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I’m a conservation scientist here at the Chicago Botanic Garden. I have an incredible job that allows me to work with many wonderful graduate students and a team of researchers to study ways to restore natural areas in the Colorado Plateau.

If you’ve ever visited national parks like the Grand Canyon or Arches, you’ve experienced at least some of what the Colorado Plateau (also known as the Four Corners region) has to offer. It includes more than 80 million acres across Utah, Colorado, New Mexico, and Arizona—and the largest concentration of national parks in the country.

PHOTO: Andrea Kramer in the Colorado plateau.

Our research team heads out across a recently-burned area in search of data.

Although beautiful, the Colorado Plateau’s natural areas are facing many threats, including wildfires, a changing climate, and destructive invasive species such as cheatgrass (Bromus tectorum) and Russian knapweed (Acroptilon repens). Working with many partners, including the Bureau of Land Management, we are studying which native plants may be best able to handle these growing threats (we refer to them as “native winners”). The ultimate goal is to help make restoration of these plants and habitats as effective as possible in order to maintain healthy natural areas that support wildlife and pollinators, and help keep our air and water clean.

PHOTO: Andrea Kramer at Rio Mesa.

Another beautiful day at Rio Mesa

This is no small task. The invasive species that the native plants are up against are very impressive. For example, Russian knapweed is allelopathic (prevents other plants from growing nearby), and it has roots that can grow more than 20 feet deep, seeking the water table. Fortunately, some native species are also able to grow in these conditions, and some even appear to be evolving and adapting to be better competitors.

Three Northwestern University graduate students are working with me. Master’s student Nora Talkington is testing how different populations of a native grass are able to compete with Russian knapweed, while doctoral student Alicia Foxx is researching how different root structures of native plants help them compete with invasive species. Master’s student Maggie Eshleman is studying six native wildflower species including the smallflower globe mallow (Sphaeralcea parvifolia), which has tiny, fiery orange flowers. These wildflowers are likely “native winners” and are strong candidates for increased use when restoring habitat in the Colorado Plateau.

A rainbow of wildflowers for restoration:

  • Tansy aster (Machaeranthera canescens): This purple-flowered plant is good for pollinators, one of the few plants that flowers late in the season, and on top of that, is really good at growing in sites that need to be restored.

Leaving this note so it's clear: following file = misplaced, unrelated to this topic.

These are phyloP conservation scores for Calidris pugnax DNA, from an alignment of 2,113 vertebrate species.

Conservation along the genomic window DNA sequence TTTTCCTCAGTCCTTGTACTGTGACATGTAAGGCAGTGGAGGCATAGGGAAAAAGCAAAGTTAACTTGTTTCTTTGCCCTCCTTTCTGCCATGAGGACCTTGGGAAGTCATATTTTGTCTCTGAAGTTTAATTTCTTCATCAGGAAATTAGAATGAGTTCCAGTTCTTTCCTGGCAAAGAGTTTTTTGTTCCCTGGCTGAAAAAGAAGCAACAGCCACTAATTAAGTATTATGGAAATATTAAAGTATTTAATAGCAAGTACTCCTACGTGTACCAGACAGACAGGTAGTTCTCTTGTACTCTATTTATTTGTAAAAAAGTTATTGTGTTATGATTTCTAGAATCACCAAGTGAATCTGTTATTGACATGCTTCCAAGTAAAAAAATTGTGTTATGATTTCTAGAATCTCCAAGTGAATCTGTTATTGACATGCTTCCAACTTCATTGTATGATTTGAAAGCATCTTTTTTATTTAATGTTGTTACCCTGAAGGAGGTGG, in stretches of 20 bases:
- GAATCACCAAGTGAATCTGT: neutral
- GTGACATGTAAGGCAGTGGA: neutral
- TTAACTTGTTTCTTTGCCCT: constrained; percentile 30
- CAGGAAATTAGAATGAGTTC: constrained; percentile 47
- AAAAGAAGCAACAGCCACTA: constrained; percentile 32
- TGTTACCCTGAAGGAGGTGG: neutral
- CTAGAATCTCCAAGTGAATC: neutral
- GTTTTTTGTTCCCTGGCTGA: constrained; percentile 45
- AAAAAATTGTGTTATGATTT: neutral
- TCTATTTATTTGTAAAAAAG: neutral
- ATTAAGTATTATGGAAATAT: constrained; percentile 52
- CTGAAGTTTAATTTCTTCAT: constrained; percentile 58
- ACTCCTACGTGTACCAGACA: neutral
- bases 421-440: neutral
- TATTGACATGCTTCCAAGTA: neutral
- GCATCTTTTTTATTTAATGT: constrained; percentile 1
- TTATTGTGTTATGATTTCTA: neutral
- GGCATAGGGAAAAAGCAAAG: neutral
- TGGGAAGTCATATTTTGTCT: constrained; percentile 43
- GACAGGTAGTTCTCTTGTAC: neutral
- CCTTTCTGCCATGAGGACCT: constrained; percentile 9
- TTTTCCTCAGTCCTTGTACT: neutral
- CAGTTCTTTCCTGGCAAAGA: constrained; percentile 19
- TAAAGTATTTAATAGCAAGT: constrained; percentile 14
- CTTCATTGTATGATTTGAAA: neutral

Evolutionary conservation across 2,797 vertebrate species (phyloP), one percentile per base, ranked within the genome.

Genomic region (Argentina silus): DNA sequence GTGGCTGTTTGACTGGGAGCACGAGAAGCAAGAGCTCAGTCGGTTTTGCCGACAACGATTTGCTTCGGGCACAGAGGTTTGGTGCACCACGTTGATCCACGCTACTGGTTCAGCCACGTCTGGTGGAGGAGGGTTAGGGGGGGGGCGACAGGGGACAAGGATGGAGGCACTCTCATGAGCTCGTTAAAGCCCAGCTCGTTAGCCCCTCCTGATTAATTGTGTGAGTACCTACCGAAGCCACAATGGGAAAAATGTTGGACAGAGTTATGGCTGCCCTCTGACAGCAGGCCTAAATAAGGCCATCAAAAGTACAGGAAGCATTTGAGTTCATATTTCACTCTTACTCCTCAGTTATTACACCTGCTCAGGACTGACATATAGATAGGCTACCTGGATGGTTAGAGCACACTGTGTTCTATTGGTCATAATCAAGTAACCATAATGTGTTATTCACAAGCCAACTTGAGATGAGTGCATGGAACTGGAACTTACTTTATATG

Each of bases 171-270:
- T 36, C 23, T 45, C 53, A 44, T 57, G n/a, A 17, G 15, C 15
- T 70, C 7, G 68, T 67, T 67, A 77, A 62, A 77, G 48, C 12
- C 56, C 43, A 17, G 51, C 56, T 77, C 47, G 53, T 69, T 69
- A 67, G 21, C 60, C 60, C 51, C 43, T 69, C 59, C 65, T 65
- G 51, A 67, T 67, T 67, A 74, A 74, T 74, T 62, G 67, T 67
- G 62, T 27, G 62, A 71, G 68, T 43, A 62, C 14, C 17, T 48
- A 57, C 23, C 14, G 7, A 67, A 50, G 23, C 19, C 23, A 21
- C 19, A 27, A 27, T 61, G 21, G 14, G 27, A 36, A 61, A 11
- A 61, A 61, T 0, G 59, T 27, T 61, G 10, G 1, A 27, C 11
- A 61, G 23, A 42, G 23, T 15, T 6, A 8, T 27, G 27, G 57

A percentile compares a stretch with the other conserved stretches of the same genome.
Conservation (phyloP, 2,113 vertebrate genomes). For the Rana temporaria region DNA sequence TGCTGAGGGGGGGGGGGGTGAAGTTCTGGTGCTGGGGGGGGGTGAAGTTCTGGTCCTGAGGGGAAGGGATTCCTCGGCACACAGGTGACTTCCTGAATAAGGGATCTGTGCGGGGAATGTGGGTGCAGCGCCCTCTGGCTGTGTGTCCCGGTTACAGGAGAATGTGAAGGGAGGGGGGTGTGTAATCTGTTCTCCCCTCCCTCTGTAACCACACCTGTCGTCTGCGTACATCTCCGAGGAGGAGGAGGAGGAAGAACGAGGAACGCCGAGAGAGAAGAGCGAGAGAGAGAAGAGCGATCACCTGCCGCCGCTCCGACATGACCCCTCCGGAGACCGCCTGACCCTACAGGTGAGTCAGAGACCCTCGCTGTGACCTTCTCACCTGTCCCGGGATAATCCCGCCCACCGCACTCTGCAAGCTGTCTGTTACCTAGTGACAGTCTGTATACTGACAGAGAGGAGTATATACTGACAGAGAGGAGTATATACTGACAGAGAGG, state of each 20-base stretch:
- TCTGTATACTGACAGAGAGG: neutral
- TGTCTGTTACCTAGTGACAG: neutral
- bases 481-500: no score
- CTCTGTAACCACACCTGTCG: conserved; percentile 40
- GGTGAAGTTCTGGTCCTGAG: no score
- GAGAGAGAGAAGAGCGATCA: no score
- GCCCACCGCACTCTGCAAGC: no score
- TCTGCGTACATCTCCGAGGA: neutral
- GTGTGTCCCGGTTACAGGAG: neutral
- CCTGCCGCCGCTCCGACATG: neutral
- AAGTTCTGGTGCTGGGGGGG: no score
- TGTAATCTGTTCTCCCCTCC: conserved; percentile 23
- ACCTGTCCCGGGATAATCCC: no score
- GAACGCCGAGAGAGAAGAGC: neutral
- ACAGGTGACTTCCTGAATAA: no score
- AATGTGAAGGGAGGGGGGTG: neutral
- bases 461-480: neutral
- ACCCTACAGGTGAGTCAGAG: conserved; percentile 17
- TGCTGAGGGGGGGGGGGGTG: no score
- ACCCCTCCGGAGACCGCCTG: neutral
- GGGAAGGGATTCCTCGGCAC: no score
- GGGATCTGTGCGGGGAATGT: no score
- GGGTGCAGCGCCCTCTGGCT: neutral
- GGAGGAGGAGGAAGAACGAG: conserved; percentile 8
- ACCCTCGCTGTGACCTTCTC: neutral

• Woolly plantain (Plantago patagonica): This cute little annual plant is often the only thing we find flowering and producing seeds during extreme drought years. It is very impressive!
  • Bee plant (Cleome lutea): This annual plant has gorgeous yellow flowers. It’s good at growing in disturbed areas and, as its name indicates, is a great forage plant for bees.
PHOTO: Cleome lutea.

Bee plant (Cleome lutea) by Andrea Kramer

PHOTO: Sphaeralcea parvifolia.

Smallflower globe mallow (Sphaeralcea parvifolia) by Andrea Kramer

PHOTO: Machaeranthera canescens.

Tansy aster (Machaeranthera canescens or Dieteria canascens) by Maggie Eshleman

PHOTO: Plantago patagonica.

Woolly plantain (Plantago patagonica) by Andrea Kramer

This summer was a busy one. My students and I spent many weeks in the Colorado Plateau working with collaborators to collect seeds (as part of Seeds of Success collectors—a national native seed collection program). These seeds are now being used for studies in the Garden’s research greenhouses and growth chambers, and at study plots in Utah, Arizona, and Colorado. In the Garden’s Daniel F. and Ada L. Rice Plant Conservation Science Center, we are also using incubators to create spring- and summer-like conditions that will help us understand when and why seeds of certain species are able to germinate and grow. This is an important aspect of ultimately being able to restore species in a degraded habitat.

PHOTO: La Sal mountains in the background; the plains abloom in May.

La Sal mountains in the background; the plains abloom in May

How cool is it to be able to take research that’s been done on a small scale and actually apply it to the real world? I feel so lucky to be able to do this work, and being here at the Chicago Botanic Garden has allowed me to build long-term partnerships that investigate the application of research, rather than just focusing on publishing it. Stay tuned for updates on how these native winners perform.


This post was adapted from an article by Nina Koziol that appeared in the winter 2014 edition of Keep Growing, the member magazine of the Chicago Botanic Garden.

©2014 Chicago Botanic Garden and my.chicagobotanic.org

Project Overview:
Shannon Still and Nick Jensen work on a project studying the impact of climate change on the distribution of rare plants in the western United States. The grant, funded through the Bureau of Land Management (BLM), examines the changes in projected species distributions between now and 2080. The goal of the research is to help BLM to make informed management decisions regarding rare plants. The research takes them to many exciting destinations as they search for rare plants in the west.

 

habit of Enceliopsis argophylla

Habitat of Enceliopsis argophylla, which thrives in gypsum-rich soil.

The silverleaf sunray (Enceliopsis argophylla),  is a photogenic species in the Asteraceae, or sunflower, family. This rare plant grows in basal clumps of silver-colored, hairy leaves with flowers extended on long stalks, and the entire plant may reach 2 feet tall. The flowers nod with maturity.

The large yellow daisy flowers are 3 to 4 inches across when open. They are quite a sight and stand in stark contrast to the habitat. Due to the extreme habitat, silverleaf sunray offers one of the more striking photo opportunities as the plants grow from a barren landscape.